·
Super Moderator
Joined
·
14,902 Posts
Wow it's hard to believe that the first production auto is only 100 years old.
 

·
Super Moderator
Joined
·
14,902 Posts
Big Chris said:
MadMax said:
Wow it's hard to believe that the first production auto is only 100 years old.
Why's that Jim? Does it seem like only yesterday since you picked up your new model T?
:lol: :D
No, but, my father does.
 

·
Registered
Joined
·
1,455 Posts
Apparently the "You can have any colour you like, as long as it's black" thing is a myth. The first Model Ts were offered in quite a few colours, and none of them were black.

It's believed it came about from early movie shots of the production line being in black and white. Of course, they all looked black when viewed on black & white film stock.

So now you know.......... :whistle:
 

·
Premium Member
Joined
·
12,182 Posts
These early year model T's were known as Brass T's. Later they were modified to ease assembly and all were painted black, hence Henry's most quoted saying you can have it any color you want as long as it's black.
Also changed was all the brass fittings were removed and replaced with painted sheet steel. The later cars were also built at what was to become the River Rouge Assembly plant in Dearborn. That factory is still in operation today, in much modified form. :kneel:
It is this early model, actually a different car from the first model T, that put America on wheels, and was the basis for the first modern tractor, known as the Fordson, or Ford's son. Named in honor of his son Edsel. :beer:

OK, I'm rambling :tumble: . I'll shut up. :bill:
 

·
Premium Member
Joined
·
12,182 Posts
Big Chris said:
Apparently the "You can have any colour you like, as long as it's black" thing is a myth. The first Model Ts were offered in quite a few colours, and none of them were black.

It's believed it came about from early movie shots of the production line being in black and white. Of course, they all looked black when viewed on black & white film stock.

So now you know.......... :whistle:
Knocked down versions of the later T were put into crates and shipped across the seas, both Pacific and Atlantic, then assembled in country to sell there. England had an early assembley facility, but I fail to recall it's location. :confused: Ford still has a factory on the site today, or so I have been lead to believe.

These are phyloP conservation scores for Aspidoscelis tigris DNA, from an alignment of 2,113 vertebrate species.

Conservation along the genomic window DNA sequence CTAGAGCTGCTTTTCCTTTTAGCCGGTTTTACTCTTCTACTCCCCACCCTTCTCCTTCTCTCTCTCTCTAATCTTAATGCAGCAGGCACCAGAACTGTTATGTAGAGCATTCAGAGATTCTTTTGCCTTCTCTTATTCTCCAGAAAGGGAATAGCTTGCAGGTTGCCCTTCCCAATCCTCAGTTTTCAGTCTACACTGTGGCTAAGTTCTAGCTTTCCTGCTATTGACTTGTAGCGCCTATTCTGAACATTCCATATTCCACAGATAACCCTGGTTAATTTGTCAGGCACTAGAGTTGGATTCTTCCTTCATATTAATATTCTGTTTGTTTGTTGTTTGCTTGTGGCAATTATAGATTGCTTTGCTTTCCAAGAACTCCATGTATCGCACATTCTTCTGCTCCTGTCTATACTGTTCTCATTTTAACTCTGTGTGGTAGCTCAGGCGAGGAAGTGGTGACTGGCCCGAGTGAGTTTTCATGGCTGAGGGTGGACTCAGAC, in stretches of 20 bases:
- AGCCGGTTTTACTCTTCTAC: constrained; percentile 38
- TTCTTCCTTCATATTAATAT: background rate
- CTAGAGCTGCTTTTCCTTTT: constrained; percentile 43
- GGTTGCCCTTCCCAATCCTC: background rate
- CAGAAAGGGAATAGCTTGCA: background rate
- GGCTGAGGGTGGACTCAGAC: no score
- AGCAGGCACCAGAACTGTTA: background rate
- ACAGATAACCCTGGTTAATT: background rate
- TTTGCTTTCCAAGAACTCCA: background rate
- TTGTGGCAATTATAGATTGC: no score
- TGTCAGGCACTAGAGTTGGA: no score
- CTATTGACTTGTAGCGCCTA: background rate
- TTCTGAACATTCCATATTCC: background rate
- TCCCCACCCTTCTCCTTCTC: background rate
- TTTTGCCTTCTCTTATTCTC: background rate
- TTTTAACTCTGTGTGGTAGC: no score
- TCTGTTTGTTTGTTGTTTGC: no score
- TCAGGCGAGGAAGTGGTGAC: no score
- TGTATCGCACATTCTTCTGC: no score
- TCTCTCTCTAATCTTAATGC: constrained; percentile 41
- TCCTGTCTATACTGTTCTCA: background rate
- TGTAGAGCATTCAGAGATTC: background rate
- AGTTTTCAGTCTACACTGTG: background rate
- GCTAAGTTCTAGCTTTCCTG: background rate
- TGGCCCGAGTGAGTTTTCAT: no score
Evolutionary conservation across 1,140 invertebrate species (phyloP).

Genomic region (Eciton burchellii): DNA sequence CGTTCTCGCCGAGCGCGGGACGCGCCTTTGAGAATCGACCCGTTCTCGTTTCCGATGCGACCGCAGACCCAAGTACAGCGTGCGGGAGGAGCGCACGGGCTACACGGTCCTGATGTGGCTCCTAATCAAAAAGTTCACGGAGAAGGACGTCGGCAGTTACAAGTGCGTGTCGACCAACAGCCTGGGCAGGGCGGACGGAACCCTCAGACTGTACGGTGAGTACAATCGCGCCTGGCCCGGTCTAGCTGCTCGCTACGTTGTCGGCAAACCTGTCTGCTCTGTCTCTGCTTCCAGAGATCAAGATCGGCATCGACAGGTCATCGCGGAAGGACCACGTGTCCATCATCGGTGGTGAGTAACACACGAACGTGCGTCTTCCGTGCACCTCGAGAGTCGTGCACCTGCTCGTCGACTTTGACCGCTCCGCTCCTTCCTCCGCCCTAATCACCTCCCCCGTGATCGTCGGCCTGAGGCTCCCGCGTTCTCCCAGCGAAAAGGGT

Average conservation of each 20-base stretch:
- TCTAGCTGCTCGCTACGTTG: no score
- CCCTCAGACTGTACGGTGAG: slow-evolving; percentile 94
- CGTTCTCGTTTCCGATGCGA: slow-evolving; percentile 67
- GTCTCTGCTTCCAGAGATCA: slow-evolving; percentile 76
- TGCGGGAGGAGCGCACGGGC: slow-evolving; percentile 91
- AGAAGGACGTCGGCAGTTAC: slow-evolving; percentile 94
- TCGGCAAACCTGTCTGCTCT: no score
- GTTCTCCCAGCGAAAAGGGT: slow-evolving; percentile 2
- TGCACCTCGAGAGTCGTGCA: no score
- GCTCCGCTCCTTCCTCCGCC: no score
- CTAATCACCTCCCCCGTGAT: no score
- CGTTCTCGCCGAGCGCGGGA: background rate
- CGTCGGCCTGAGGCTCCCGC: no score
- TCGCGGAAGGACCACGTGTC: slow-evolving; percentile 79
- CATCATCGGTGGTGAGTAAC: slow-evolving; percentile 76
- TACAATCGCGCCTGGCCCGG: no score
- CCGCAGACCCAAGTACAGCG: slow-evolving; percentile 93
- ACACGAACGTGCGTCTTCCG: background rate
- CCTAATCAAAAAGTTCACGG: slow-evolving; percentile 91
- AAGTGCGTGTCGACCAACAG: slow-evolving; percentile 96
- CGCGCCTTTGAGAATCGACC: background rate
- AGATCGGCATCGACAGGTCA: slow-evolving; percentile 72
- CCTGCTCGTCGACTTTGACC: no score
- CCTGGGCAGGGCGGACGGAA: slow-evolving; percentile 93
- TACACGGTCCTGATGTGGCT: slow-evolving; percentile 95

·
Registered
Joined
·
1,455 Posts
jonas1022 said:
Big Chris said:
Apparently the "You can have any colour you like, as long as it's black" thing is a myth. The first Model Ts were offered in quite a few colours, and none of them were black.

It's believed it came about from early movie shots of the production line being in black and white. Of course, they all looked black when viewed on black & white film stock.

So now you know.......... :whistle:
Knocked down versions of the later T were put into crates and shipped across the seas, both Pacific and Atlantic, then assembled in country to sell there. England had an early assembley facility, but I fail to recall it's location. :confused: Ford still has a factory on the site today, or so I have been lead to believe.
Dagenham? (East London)
 

·
Super Moderator
Joined
·
14,902 Posts
The Ford plant was moved there from Trafford Park in 1931.
 

·
Premium Member
Joined
·
12,182 Posts
Trafford Park! Good call! :clap:

Dagenham, Cortina/Escort factory?

I think we had a 1959 model Cortina or whatever it was called. Olive drab green two door. Ran like a wildman, but it rusted out quickly. Then again, so did the 1958 Beetle that we got about the same time... :( And the Beetle was a dog, except in first gear, maybe second. 40 hp didn't go far or fast. :lol:
 

·
Premium Member
Joined
·
12,182 Posts
Big Chris said:
jonas1022 said:
Trafford Park! Good call! :clap:

Dagenham, Cortina/Escort factory?
Dagenham only fairly recently shut down from full vehicle production. I think they just do engines now.
Does Ford do a complete build of any cars in GB now? I have heard that allot of their production has been moved east to the former Soviet Bloc countries. Like St. Petersburg has the new Focus, and to the south they are building Escorts? Maybe in Bulgaria? :shrug:
 

·
Registered
Joined
·
1,455 Posts
jonas1022 said:
Big Chris said:
jonas1022 said:
Trafford Park! Good call! :clap:

Dagenham, Cortina/Escort factory?
Dagenham only fairly recently shut down from full vehicle production. I think they just do engines now.
Does Ford do a complete build of any cars in GB now? I have heard that allot of their production has been moved east to the former Soviet Bloc countries. Like St. Petersburg has the new Focus, and to the south they are building Escorts? Maybe in Bulgaria? :shrug:
I'm not sure. I think they do, I just don't know where. :doh:
 

·
Premium Member
Joined
·
12,182 Posts
Rumour on Blue Oval News dawt com is that the only full production product in GB now is the Transit. But what do I know. I haven't been to your country in nearly 20 years...And then I was in Edinburough, London downtown, and York. Not much else, basically the tourist traps my wife wanted to see again. :yes:
 
1 - 15 of 15 Posts
Top